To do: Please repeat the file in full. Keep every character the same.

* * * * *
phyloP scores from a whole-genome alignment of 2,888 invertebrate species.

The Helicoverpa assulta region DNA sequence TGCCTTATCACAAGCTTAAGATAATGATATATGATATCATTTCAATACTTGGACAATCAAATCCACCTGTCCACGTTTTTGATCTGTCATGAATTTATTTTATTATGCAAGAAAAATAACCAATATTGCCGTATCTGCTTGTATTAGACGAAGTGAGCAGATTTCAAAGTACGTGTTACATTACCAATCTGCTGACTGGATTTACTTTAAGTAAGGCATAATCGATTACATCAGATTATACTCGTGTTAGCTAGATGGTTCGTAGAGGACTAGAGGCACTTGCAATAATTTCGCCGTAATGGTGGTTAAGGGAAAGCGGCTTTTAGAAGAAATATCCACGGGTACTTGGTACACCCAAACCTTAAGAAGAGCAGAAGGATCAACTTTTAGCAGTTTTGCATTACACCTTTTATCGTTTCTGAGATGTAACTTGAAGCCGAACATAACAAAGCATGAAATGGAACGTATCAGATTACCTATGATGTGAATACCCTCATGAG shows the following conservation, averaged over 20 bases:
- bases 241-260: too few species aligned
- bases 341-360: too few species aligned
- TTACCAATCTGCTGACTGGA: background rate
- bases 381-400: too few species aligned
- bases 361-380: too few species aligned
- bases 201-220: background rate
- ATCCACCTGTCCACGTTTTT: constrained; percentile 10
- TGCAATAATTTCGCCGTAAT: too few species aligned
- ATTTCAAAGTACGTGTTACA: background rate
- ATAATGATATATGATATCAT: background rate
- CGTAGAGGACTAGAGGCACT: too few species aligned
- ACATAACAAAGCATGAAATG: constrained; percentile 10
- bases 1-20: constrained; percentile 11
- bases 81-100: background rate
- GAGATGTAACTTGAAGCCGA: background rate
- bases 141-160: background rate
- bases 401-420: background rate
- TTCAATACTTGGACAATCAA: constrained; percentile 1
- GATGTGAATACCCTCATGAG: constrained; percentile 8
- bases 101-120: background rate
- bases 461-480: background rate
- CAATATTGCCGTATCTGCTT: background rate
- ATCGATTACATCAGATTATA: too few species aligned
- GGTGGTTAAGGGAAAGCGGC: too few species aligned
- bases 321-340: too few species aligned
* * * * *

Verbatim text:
phyloP scores from a whole-genome alignment of 2,888 invertebrate species.

The Helicoverpa assulta region DNA sequence TGCCTTATCACAAGCTTAAGATAATGATATATGATATCATTTCAATACTTGGACAATCAAATCCACCTGTCCACGTTTTTGATCTGTCATGAATTTATTTTATTATGCAAGAAAAATAACCAATATTGCCGTATCTGCTTGTATTAGACGAAGTGAGCAGATTTCAAAGTACGTGTTACATTACCAATCTGCTGACTGGATTTACTTTAAGTAAGGCATAATCGATTACATCAGATTATACTCGTGTTAGCTAGATGGTTCGTAGAGGACTAGAGGCACTTGCAATAATTTCGCCGTAATGGTGGTTAAGGGAAAGCGGCTTTTAGAAGAAATATCCACGGGTACTTGGTACACCCAAACCTTAAGAAGAGCAGAAGGATCAACTTTTAGCAGTTTTGCATTACACCTTTTATCGTTTCTGAGATGTAACTTGAAGCCGAACATAACAAAGCATGAAATGGAACGTATCAGATTACCTATGATGTGAATACCCTCATGAG shows the following conservation, averaged over 20 bases:
- bases 241-260: too few species aligned
- bases 341-360: too few species aligned
- TTACCAATCTGCTGACTGGA: background rate
- bases 381-400: too few species aligned
- bases 361-380: too few species aligned
- bases 201-220: background rate
- ATCCACCTGTCCACGTTTTT: constrained; percentile 10
- TGCAATAATTTCGCCGTAAT: too few species aligned
- ATTTCAAAGTACGTGTTACA: background rate
- ATAATGATATATGATATCAT: background rate
- CGTAGAGGACTAGAGGCACT: too few species aligned
- ACATAACAAAGCATGAAATG: constrained; percentile 10
- bases 1-20: constrained; percentile 11
- bases 81-100: background rate
- GAGATGTAACTTGAAGCCGA: background rate
- bases 141-160: background rate
- bases 401-420: background rate
- TTCAATACTTGGACAATCAA: constrained; percentile 1
- GATGTGAATACCCTCATGAG: constrained; percentile 8
- bases 101-120: background rate
- bases 461-480: background rate
- CAATATTGCCGTATCTGCTT: background rate
- ATCGATTACATCAGATTATA: too few species aligned
- GGTGGTTAAGGGAAAGCGGC: too few species aligned
- bases 321-340: too few species aligned